Mum and I turned up at the usual time of a bit after 6am, realising after we had gotten up that the service would probably be an hour later because of daylight saving things and the fact that Easter is so early this year. That was alright though, cos we could just sit quietly in the dark and watch the light start to filter in over God's beautiful creation (instead of pelting down Coogee Bay Road, late for the service, like we normally do). We ate hot cross buns and drank coffee and chatted about what Jesus means to us.
I've been struck this year by Jesus' full knowledge of the immense sacrifice he was making. The passage in Luke that talks about him sweating blood as he prayed in Gethsemane that God would give him the strength to go through with it, to trust his Father, to take on the sin of the world, to save us - it's just mind-boggling. There's no way we can actually understand how that would have felt. Then to go from that to calmly and confidently accepting what had to happen. The horror of his beating and crucifixion. The three days cut off from the Father. And then rising, triumphant, powerful, and yet still someone real, someone you could touch, a man of flesh and bones who still wanted to share in breakfast with his friends, even though he had just literally gone through hell for them. The complexity of who Jesus is doesn't detract from the simple fact that he loves us enough to die for us, so that we can share eternity with him. That is just awesome.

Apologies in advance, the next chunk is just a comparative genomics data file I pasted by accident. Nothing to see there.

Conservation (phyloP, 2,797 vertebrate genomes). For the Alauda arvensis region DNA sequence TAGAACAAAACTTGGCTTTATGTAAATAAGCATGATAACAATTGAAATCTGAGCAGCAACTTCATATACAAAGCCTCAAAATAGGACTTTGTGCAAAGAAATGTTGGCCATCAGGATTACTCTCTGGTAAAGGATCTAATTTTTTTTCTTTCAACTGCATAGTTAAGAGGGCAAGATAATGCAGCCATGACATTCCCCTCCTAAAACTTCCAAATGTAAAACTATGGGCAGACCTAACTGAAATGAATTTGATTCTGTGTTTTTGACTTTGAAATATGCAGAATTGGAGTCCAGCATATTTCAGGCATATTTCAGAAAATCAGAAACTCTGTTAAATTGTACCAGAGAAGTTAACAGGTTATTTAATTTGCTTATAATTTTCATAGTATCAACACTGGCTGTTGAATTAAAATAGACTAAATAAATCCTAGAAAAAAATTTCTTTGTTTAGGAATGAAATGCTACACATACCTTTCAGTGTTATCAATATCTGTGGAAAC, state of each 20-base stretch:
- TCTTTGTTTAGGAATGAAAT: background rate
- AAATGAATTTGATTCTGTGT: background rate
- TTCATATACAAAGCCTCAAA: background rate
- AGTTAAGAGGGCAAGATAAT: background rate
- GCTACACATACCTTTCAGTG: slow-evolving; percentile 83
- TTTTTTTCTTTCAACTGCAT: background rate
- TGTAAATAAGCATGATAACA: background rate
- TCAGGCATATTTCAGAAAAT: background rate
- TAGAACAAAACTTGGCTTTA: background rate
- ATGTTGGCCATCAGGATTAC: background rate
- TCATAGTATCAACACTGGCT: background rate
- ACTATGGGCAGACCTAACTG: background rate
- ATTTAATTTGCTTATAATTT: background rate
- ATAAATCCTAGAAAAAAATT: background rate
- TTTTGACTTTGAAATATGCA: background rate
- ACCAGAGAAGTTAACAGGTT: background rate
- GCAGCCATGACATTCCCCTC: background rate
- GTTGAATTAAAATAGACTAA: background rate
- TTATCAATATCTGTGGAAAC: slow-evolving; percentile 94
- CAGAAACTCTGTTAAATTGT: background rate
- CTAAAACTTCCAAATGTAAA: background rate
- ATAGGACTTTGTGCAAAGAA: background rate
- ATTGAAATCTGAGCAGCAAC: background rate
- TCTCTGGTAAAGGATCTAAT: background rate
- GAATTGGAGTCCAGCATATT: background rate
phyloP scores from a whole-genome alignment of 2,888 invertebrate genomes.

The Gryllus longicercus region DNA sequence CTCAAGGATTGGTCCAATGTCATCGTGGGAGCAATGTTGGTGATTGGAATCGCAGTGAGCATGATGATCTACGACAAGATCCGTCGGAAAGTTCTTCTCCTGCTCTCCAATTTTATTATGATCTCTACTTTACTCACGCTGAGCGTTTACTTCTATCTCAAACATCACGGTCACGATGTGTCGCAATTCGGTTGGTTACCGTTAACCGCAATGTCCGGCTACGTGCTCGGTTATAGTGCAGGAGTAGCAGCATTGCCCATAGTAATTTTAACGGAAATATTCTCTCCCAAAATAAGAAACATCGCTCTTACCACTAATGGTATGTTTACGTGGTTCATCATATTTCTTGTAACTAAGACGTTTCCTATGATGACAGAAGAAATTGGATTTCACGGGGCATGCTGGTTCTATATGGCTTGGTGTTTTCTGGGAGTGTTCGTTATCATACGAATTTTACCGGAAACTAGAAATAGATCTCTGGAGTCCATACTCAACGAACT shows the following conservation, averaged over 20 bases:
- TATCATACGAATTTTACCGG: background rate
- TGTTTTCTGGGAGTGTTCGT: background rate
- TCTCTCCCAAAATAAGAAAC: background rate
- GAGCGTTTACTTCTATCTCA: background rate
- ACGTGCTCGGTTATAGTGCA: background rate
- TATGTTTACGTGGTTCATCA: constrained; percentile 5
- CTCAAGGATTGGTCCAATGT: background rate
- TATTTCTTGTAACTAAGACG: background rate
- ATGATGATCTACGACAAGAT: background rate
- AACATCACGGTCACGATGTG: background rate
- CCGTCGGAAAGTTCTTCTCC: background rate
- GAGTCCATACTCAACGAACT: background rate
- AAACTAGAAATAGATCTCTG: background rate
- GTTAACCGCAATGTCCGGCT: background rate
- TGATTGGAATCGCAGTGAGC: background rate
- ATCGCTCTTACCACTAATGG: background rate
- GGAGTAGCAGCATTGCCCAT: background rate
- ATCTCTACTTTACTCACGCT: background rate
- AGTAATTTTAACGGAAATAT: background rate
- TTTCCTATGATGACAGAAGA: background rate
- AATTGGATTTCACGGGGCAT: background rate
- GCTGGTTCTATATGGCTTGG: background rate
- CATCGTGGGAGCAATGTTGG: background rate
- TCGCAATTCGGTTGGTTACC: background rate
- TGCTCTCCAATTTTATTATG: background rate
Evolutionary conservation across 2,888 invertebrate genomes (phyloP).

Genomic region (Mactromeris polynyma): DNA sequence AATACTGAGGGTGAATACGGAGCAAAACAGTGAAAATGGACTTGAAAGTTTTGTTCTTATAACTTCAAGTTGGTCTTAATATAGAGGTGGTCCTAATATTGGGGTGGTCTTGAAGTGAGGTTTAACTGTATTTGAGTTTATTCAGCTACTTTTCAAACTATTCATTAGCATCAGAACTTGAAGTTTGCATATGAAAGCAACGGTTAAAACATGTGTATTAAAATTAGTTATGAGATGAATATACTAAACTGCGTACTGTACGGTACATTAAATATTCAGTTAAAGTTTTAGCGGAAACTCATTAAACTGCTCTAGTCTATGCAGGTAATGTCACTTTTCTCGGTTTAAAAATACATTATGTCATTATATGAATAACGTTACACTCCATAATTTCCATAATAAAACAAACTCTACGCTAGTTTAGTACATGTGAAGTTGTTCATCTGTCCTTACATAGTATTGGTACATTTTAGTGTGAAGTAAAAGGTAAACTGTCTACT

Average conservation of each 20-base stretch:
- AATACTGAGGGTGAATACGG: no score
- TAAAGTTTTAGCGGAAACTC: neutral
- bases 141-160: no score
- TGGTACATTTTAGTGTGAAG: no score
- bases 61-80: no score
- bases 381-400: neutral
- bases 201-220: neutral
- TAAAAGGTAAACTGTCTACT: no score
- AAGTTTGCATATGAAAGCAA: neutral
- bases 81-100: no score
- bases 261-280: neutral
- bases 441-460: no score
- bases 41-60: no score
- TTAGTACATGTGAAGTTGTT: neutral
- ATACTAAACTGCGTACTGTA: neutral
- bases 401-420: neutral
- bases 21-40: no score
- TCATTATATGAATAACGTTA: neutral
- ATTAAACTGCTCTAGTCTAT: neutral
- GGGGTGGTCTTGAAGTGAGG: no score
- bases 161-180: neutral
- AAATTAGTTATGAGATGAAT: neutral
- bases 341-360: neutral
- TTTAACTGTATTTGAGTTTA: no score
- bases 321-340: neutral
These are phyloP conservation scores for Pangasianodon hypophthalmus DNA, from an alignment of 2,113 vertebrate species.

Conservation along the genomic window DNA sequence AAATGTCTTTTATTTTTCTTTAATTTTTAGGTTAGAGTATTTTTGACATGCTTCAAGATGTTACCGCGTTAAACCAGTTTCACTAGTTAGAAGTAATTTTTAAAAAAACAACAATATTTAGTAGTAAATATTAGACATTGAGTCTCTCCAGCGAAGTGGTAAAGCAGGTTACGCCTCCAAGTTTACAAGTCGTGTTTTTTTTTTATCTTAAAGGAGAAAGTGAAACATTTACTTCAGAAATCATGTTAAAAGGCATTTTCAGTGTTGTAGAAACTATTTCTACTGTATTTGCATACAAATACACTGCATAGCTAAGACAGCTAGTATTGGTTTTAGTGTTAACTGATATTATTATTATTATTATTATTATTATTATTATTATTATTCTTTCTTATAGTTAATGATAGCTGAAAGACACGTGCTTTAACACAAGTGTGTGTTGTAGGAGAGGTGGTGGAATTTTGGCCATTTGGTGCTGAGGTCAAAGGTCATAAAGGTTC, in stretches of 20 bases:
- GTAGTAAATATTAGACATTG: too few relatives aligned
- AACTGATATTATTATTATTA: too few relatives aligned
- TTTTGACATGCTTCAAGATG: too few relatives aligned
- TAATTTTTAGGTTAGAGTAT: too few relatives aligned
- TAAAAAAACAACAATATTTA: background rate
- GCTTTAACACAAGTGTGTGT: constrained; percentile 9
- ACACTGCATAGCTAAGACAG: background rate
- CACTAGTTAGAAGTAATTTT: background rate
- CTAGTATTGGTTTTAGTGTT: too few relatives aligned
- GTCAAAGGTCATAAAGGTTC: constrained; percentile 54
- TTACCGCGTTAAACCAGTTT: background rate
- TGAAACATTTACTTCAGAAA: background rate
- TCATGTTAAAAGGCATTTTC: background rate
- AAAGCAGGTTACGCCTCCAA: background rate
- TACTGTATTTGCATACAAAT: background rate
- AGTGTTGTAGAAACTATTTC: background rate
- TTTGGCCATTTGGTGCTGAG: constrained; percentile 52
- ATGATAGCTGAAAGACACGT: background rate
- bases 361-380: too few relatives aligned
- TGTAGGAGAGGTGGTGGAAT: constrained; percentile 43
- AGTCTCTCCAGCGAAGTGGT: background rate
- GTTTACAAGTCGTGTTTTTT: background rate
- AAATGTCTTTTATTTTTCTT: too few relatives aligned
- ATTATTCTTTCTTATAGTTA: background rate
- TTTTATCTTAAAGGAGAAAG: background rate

And yet we are so earth bound. Although I really like the idea of the Sonrise Service, this year (as with every year) it puzzles me why they run it the way they do - mainly in regards to the music. The very first year they ran this service, they set up the PA and played the Halleujah Chorus as the sun came up, and that was just wonderful - you just stood there, drinking in the sunrise, the music, reflecting on God's glory and feeling like you were one body with all the other people who were there.